TOWS MATRIX OF ENVIRONMENTAL HEALTH MANAGEMENT FOR FLOOD DISASTER IN MALAYSIA
Background: Compared to its neighbouring countries, Malaysia is relatively free from severe natural disasters. In Malaysia, flood is the most commonly occurring natural disaster and has become an issue as it threatens lives and properties, as well as severely disrupts social and economic activities. In addition to causing the population to be exposed to adverse environmental conditions, a flood also disrupts environmental health services. Effective management of environmental health following a flood disaster is of primary importance. The aim of this article is to discuss the strengths, weaknesses, opportunities, and threats in the provision of clean water, sewage disposal, and disaster waste management for the flood disaster in Malaysia as well as to recommend viable improvements in the planning of environmental health management for the disaster.
Materials and Methods: Articles and reports were accessed from PubMed, Medline, Google, Google Scholar, and by manual searches. This review was guided by the following research question: ‘What are the strengths, weaknesses, opportunities, and threats to the current flood disaster management in Malaysia, specifically in the provision of clean water, sewage disposal, and disaster waste management?’ The search terms include ‘flood disaster’, ‘environmental health’, ‘clean water’, ‘sewage’, ‘disaster waste’, ‘evaluation’, and ‘Malaysia’.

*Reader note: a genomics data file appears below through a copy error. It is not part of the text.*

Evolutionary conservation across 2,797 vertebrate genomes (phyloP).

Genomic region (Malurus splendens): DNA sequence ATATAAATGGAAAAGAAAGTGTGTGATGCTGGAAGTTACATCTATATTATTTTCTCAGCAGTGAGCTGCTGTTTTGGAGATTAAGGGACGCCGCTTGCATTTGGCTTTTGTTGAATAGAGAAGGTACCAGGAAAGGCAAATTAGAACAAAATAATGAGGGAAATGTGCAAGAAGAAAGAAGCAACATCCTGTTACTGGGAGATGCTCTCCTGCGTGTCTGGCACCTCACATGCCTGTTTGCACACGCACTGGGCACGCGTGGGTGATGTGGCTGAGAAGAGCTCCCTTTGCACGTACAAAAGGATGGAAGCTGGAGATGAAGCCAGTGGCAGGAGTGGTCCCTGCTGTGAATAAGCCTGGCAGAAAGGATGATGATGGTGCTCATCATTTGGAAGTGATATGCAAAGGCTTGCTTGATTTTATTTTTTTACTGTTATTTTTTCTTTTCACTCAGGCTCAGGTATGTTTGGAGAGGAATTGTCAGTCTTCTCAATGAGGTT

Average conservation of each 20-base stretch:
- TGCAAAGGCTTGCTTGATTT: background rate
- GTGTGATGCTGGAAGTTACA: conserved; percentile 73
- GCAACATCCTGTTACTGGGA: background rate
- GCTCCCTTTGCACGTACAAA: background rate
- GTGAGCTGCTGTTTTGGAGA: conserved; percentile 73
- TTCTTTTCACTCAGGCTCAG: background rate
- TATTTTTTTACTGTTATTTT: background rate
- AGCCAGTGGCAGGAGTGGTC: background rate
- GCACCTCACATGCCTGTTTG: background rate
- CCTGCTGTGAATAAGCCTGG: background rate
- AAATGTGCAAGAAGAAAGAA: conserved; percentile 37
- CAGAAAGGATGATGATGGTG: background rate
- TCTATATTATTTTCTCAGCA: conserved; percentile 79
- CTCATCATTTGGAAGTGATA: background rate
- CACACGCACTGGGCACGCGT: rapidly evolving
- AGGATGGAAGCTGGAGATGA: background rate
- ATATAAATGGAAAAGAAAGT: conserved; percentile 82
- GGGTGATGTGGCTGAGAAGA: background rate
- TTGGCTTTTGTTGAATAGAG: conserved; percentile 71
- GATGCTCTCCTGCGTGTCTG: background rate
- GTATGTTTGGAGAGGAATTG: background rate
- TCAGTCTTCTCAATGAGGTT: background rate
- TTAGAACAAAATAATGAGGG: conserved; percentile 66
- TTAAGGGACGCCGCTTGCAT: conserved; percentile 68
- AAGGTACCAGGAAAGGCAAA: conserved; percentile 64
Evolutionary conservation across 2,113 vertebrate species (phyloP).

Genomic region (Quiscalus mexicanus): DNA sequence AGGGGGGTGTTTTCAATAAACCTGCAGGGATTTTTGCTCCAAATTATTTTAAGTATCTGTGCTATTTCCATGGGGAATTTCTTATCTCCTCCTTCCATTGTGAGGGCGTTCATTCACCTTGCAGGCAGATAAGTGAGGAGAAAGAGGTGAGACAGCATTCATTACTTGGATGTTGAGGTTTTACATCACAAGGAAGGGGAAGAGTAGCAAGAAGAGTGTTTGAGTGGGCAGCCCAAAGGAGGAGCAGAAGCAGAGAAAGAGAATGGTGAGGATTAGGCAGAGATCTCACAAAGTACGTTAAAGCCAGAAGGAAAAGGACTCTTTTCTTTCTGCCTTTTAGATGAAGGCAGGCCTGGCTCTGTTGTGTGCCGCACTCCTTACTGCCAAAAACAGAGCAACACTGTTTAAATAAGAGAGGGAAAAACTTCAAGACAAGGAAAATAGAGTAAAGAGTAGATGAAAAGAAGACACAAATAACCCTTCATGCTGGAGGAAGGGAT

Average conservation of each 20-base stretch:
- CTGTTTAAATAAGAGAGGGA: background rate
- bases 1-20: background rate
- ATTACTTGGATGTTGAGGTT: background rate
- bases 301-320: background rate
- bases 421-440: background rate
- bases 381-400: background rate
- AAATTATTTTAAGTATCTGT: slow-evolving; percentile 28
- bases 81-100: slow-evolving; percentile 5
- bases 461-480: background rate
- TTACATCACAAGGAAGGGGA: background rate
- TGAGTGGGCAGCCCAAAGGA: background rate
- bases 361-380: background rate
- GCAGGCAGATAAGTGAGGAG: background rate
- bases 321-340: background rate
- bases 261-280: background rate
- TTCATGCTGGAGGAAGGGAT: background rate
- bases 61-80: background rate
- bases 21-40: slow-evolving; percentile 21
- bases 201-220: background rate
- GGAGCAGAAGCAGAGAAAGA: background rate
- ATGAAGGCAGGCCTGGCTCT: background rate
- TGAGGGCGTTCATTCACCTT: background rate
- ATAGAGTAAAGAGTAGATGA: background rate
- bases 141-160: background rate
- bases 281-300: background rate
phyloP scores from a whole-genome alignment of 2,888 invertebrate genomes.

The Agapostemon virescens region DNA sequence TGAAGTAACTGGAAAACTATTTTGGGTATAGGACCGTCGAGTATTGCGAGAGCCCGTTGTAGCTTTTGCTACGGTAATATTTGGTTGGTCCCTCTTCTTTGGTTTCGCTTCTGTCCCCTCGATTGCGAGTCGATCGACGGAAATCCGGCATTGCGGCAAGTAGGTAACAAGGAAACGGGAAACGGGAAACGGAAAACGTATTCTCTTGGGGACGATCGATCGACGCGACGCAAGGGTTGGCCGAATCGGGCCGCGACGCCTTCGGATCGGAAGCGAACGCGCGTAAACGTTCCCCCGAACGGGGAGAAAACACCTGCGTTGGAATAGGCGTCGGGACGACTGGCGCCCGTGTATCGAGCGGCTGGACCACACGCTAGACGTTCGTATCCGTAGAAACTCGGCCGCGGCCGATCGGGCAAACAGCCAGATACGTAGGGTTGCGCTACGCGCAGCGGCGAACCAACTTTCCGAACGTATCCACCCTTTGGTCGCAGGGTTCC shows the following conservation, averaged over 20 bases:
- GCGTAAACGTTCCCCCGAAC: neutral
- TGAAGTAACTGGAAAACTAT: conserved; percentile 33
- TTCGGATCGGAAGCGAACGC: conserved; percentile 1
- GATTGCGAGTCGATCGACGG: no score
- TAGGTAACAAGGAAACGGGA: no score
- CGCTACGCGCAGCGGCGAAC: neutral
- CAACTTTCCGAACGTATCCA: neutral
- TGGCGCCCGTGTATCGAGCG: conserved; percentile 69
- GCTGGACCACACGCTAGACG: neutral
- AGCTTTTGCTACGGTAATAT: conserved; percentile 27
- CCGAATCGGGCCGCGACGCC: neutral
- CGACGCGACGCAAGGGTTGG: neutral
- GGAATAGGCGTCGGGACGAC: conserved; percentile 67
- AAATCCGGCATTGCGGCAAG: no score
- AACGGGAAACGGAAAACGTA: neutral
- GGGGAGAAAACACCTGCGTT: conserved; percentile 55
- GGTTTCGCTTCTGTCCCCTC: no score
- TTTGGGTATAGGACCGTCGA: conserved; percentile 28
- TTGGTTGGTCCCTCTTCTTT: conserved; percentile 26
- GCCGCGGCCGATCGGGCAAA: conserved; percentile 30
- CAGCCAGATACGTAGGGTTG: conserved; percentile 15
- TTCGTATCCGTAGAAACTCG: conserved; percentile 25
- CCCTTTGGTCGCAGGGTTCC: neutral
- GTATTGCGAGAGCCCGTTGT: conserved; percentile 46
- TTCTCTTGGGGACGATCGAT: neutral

Result: 91 potentially relevant articles were identified, and 30 were assessed and reviewed in the final stage. The relevant points are clustered into the TOWS matrix to develop the strategies and recommendations for improvement. The strategies include strengths-opportunities, weaknesses-opportunities, strengths-threats, and weaknesses-threats.
Conclusion: Four main elements that require improvement in the provision of clean water, sewage system, and disaster waste disposal during flood in Malaysia include areas of legislation, regulations, and guidelines, flood disaster management plan, public attitude and community resilience, as well as collaboration, cooperation, and partnership between local and international stakeholders. More empirical evidence and evaluation studies of the current environmental health management are required to provide critical information on the current local scenario and to guide the appropriate actions for improvement.Keywords: Disaster, flooding, clean water, sewage, disaster waste